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The possible definition of 'dictionary in book form': extinct, vanished, died out
Oxford University Press is deciding whether to print more editions of The Oxford English Dictionary, which calls itself "the definitive record of the English language."
What? That classic arbiter of words no longer in print form?
According to The Associated Press, the dictionary's publisher is weighing the increased demand for its online version against another print run of books. No doubt it also is keeping in mind the cost factor. It's cheaper to manage an online dictionary than to create volumes of books. For the consumer, the most recent 20-volume set costs $1,165. The digital version is $295 a year at OED.com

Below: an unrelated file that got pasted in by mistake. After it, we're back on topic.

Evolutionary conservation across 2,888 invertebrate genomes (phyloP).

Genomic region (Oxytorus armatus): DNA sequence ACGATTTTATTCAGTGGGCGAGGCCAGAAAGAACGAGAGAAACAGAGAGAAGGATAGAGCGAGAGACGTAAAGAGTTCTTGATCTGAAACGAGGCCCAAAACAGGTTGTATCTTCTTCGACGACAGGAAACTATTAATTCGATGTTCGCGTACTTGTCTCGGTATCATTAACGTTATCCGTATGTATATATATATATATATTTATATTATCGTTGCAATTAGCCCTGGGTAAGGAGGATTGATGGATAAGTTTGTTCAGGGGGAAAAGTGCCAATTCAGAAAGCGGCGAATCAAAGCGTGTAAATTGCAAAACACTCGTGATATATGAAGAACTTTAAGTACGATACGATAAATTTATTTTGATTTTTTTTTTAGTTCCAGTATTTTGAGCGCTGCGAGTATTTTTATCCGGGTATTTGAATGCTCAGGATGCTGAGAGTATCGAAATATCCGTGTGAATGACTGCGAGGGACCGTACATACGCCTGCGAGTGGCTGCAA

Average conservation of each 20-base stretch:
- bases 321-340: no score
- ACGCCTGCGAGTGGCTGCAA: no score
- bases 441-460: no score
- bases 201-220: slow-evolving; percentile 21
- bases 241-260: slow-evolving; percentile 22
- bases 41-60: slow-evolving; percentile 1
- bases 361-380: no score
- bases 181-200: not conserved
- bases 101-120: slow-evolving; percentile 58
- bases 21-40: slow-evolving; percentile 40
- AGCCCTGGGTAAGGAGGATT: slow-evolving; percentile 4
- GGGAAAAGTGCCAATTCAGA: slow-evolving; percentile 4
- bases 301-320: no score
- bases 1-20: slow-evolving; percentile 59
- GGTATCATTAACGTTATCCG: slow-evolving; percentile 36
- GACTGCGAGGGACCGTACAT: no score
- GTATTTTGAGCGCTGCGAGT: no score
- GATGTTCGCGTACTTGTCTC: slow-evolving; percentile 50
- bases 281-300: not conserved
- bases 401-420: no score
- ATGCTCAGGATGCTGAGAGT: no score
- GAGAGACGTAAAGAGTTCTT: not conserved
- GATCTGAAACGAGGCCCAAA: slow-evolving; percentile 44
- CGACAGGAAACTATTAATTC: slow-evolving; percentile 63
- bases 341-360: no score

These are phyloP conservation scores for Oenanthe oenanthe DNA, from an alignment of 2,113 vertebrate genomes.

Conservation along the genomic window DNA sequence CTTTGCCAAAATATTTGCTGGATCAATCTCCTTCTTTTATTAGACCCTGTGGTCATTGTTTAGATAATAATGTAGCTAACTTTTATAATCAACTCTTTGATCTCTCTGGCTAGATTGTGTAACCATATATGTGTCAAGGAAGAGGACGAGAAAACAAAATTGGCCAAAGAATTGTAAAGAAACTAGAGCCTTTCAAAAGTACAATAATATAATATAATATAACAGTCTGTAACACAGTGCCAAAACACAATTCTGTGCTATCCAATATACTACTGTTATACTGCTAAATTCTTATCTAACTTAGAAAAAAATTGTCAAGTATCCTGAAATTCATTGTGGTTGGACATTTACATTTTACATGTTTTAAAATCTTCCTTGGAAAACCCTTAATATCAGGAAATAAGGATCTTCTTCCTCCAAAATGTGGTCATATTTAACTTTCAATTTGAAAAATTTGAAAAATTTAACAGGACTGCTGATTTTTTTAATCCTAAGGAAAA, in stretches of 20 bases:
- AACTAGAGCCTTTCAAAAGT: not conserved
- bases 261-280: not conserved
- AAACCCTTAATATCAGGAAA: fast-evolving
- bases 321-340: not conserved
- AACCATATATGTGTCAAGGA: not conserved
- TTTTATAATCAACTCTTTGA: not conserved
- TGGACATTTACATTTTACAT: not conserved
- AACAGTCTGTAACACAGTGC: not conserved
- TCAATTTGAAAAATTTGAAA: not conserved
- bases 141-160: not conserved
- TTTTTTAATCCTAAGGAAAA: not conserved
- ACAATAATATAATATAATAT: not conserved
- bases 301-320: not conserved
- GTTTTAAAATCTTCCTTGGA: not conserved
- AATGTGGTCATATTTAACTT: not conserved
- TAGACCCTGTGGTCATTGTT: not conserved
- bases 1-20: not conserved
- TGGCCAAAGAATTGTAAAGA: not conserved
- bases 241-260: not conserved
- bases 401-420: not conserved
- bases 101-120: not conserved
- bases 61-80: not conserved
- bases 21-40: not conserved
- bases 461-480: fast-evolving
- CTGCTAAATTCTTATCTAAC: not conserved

Another chink in the armor of the print edition: The digital version is kept updated versus the print edition, which was last published in 1989. That was 21 years ago.
Think how many words have entered our language since then, including USB flash drive and ring tone (These all are words that have been added to the online version and were scheduled for the new print edition.)
As harrowing as the AP report is, the most troublesome quote comes from the chief executive of the Oxford University Press: "The print dictionary market is just disappearing. It is falling away by tens of percent a year."